Many alkaline diet proponents use pH test strips to check the alkalinity of their urine. They think it helps them determine how alkaline their body really is.
What they don’t realize is that while lemon juice can make your urine pH more alkaline, it doesn’t have the same effect on your blood pH.

According to research reviews published in 2013 and 2012, the foods you eat have a very limited effect on your blood pH. Some much older studies have estimated that you would need to eat the equivalent of 8 kg of oranges, which have a similar alkalizing potential to lemons, in one sitting to raise your blood pH by just 0.2.

Foods have such limited effects on the pH of your blood because your body needs to maintain pH levels between 7.35 and 7.45 for your cells to function properly. If your blood pH values ​​fall outside this range, you have a condition called metabolic acidosis or alkalosis, which can be very dangerous if left untreated. However, this rarely happens because your body is very good at keeping your blood pH values ​​from falling outside the normal range. One of the ways to keep levels constant is to use your kidneys to filter out excess acids in your urine.

This is why your urine may become more acidic a few hours after eating a large steak, or less acidic after eating a diet high in alkalizing foods. However, while the acidity of your urine may vary depending on the foods you eat, the pH of your blood remains constant. So while drinking lemon juice can make your urine more alkaline, it’s unlikely to have an effect on your blood pH.

Does the pH of food matter?

Proponents of the alkaline diet seem to believe that the foods you eat can affect your health by influencing the pH of your blood. They generally claim that alkalizing foods prevent bone loss and can prevent cancer. However, as discussed above, this theory completely ignores the role your kidneys play in regulating your blood’s pH, among other methods your body uses to maintain pH.

Also, contrary to popular belief, many leading reviews have concluded that acid-forming diets have no impact on calcium levels in the body. In fact, several studies link diets high in protein, which are thought to be acidifying, to healthier bones.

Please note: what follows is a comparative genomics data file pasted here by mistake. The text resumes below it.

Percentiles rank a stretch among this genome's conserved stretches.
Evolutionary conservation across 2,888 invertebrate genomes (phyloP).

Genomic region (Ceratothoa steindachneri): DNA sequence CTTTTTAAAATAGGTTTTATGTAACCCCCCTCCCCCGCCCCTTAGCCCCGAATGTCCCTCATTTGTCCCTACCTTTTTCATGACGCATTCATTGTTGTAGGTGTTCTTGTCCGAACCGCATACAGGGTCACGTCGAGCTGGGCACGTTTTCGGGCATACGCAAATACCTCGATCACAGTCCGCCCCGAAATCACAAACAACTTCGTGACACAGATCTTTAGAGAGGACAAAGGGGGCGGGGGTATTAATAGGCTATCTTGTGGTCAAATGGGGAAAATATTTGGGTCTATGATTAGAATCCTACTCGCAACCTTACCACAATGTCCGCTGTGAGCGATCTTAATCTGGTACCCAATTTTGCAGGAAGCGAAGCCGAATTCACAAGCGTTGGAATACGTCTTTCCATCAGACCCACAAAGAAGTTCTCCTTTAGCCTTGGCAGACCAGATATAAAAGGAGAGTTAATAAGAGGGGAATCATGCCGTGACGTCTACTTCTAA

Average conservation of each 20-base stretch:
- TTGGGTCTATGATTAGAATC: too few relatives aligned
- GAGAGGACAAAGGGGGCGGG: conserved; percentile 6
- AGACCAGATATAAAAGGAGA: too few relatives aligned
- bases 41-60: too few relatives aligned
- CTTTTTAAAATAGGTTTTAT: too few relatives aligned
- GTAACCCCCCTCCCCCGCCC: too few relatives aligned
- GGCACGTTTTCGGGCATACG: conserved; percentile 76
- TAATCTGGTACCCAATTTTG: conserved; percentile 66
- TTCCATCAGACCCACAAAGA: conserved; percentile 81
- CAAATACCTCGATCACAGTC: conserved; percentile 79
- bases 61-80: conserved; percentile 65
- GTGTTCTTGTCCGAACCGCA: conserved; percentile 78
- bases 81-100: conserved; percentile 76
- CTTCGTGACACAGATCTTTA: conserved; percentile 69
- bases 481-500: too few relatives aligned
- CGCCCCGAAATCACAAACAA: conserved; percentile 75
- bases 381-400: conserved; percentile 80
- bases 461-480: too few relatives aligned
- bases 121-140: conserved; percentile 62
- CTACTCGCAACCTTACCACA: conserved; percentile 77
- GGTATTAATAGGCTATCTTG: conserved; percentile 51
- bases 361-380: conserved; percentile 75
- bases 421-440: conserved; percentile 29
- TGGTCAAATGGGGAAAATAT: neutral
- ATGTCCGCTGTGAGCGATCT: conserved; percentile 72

As for the effects some people believe acid-forming foods have on cancer, studies show that there is no direct link between the amount of acid-forming foods you eat and your risk of developing the disease. Nevertheless, an alkaline diet may have health benefits for some people. For example, people with kidney disease generally need to limit their protein intake. Consuming an alkaline diet may slightly reduce this need.

It may also reduce the risk of kidney stones in people prone to developing them. However, more research on these purported benefits is needed before any solid conclusions can be drawn.

Other Benefits of Lemon Juice

Although it has very little alkalizing effect on the blood, regular consumption of lemon juice may have several other beneficial health effects. For example, lemon juice is rich in vitamin C, a powerful antioxidant that helps keep the immune system strong and prevent and fight disease. 30ml of lemon juice covers about 13% of your daily vitamin C needs.

Also, drinking a drink rich in vitamin C, such as lemon water, with meals can help increase the absorption of certain minerals, including iron. Lemon juice also contains small amounts of antioxidants that may help reduce the risk of heart disease by strengthening blood vessels, reducing inflammation and preventing plaque buildup. Also, some research suggests that regular consumption of lemon juice may help prevent the formation of certain types of kidney stones.

In summary

Lemon juice has an acidic pH before being digested. However, once metabolized by the body, it produces alkaline byproducts. These alkaline byproducts can make your urine more alkaline but have very little effect on your blood pH. Therefore, the health benefits that lemon juice may offer are unlikely to come from its purported alkalizing effect.

* Presse Santé strives to transmit health knowledge in a language accessible to all. In NO CASE, the information given can not replace the advice of a health professional.